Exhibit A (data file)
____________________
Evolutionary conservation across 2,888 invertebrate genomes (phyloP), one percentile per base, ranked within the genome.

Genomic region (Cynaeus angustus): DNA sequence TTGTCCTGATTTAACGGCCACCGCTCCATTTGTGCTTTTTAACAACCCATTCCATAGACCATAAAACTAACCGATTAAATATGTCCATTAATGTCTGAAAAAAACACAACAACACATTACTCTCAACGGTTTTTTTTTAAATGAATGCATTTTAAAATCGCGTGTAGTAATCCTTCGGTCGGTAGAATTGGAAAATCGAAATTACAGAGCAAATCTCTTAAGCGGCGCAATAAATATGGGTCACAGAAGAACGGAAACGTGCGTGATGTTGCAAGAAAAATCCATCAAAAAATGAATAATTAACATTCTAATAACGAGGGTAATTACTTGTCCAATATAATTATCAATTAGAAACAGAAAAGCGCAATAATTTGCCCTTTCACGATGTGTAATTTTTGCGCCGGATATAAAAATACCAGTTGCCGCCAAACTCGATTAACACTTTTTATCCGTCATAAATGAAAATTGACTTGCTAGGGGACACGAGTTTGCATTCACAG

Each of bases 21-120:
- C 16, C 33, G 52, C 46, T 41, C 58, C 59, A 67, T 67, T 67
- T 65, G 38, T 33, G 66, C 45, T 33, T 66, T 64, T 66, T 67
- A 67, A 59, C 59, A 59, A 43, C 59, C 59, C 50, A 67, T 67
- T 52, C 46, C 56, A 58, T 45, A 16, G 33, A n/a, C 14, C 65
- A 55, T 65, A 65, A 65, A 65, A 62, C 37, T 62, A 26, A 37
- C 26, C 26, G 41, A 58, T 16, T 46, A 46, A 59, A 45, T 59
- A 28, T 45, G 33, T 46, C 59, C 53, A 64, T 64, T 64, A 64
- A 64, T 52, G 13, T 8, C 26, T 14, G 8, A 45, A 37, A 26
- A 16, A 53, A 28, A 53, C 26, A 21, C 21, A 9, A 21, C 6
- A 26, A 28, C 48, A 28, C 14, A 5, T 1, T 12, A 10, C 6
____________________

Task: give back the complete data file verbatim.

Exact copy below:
Evolutionary conservation across 2,888 invertebrate genomes (phyloP), one percentile per base, ranked within the genome.

Genomic region (Cynaeus angustus): DNA sequence TTGTCCTGATTTAACGGCCACCGCTCCATTTGTGCTTTTTAACAACCCATTCCATAGACCATAAAACTAACCGATTAAATATGTCCATTAATGTCTGAAAAAAACACAACAACACATTACTCTCAACGGTTTTTTTTTAAATGAATGCATTTTAAAATCGCGTGTAGTAATCCTTCGGTCGGTAGAATTGGAAAATCGAAATTACAGAGCAAATCTCTTAAGCGGCGCAATAAATATGGGTCACAGAAGAACGGAAACGTGCGTGATGTTGCAAGAAAAATCCATCAAAAAATGAATAATTAACATTCTAATAACGAGGGTAATTACTTGTCCAATATAATTATCAATTAGAAACAGAAAAGCGCAATAATTTGCCCTTTCACGATGTGTAATTTTTGCGCCGGATATAAAAATACCAGTTGCCGCCAAACTCGATTAACACTTTTTATCCGTCATAAATGAAAATTGACTTGCTAGGGGACACGAGTTTGCATTCACAG

Each of bases 21-120:
- C 16, C 33, G 52, C 46, T 41, C 58, C 59, A 67, T 67, T 67
- T 65, G 38, T 33, G 66, C 45, T 33, T 66, T 64, T 66, T 67
- A 67, A 59, C 59, A 59, A 43, C 59, C 59, C 50, A 67, T 67
- T 52, C 46, C 56, A 58, T 45, A 16, G 33, A n/a, C 14, C 65
- A 55, T 65, A 65, A 65, A 65, A 62, C 37, T 62, A 26, A 37
- C 26, C 26, G 41, A 58, T 16, T 46, A 46, A 59, A 45, T 59
- A 28, T 45, G 33, T 46, C 59, C 53, A 64, T 64, T 64, A 64
- A 64, T 52, G 13, T 8, C 26, T 14, G 8, A 45, A 37, A 26
- A 16, A 53, A 28, A 53, C 26, A 21, C 21, A 9, A 21, C 6
- A 26, A 28, C 48, A 28, C 14, A 5, T 1, T 12, A 10, C 6